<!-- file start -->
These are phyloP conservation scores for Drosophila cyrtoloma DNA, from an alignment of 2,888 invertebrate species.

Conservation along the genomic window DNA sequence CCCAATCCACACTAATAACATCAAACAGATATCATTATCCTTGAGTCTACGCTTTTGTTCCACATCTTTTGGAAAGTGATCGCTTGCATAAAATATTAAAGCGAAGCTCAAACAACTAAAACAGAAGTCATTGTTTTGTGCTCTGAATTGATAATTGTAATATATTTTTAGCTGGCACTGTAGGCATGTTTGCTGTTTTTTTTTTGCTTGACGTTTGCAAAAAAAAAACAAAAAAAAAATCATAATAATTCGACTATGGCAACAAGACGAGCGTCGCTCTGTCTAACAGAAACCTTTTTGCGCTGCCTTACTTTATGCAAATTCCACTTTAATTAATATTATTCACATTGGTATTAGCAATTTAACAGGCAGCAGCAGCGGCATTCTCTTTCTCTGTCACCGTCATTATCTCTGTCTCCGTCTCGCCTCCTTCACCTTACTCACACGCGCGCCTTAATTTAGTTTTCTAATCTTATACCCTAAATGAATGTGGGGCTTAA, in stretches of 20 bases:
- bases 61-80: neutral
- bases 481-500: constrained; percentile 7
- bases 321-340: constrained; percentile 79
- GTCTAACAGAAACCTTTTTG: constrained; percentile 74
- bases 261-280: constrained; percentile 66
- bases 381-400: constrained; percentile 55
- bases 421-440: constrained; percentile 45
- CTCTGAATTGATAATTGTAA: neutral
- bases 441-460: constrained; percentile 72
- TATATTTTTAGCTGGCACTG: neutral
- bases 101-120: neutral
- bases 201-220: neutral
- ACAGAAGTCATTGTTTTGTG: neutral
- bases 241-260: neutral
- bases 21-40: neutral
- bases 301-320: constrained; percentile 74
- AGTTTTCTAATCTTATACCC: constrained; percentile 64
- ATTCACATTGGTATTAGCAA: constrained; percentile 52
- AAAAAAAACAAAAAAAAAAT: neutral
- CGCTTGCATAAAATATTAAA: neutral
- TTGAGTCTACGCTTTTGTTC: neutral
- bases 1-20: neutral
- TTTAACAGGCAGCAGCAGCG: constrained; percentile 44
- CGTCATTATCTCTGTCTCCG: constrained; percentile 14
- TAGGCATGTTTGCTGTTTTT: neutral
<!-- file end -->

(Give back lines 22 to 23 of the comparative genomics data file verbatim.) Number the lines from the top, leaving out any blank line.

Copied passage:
- CGCTTGCATAAAATATTAAA: neutral
- TTGAGTCTACGCTTTTGTTC: neutral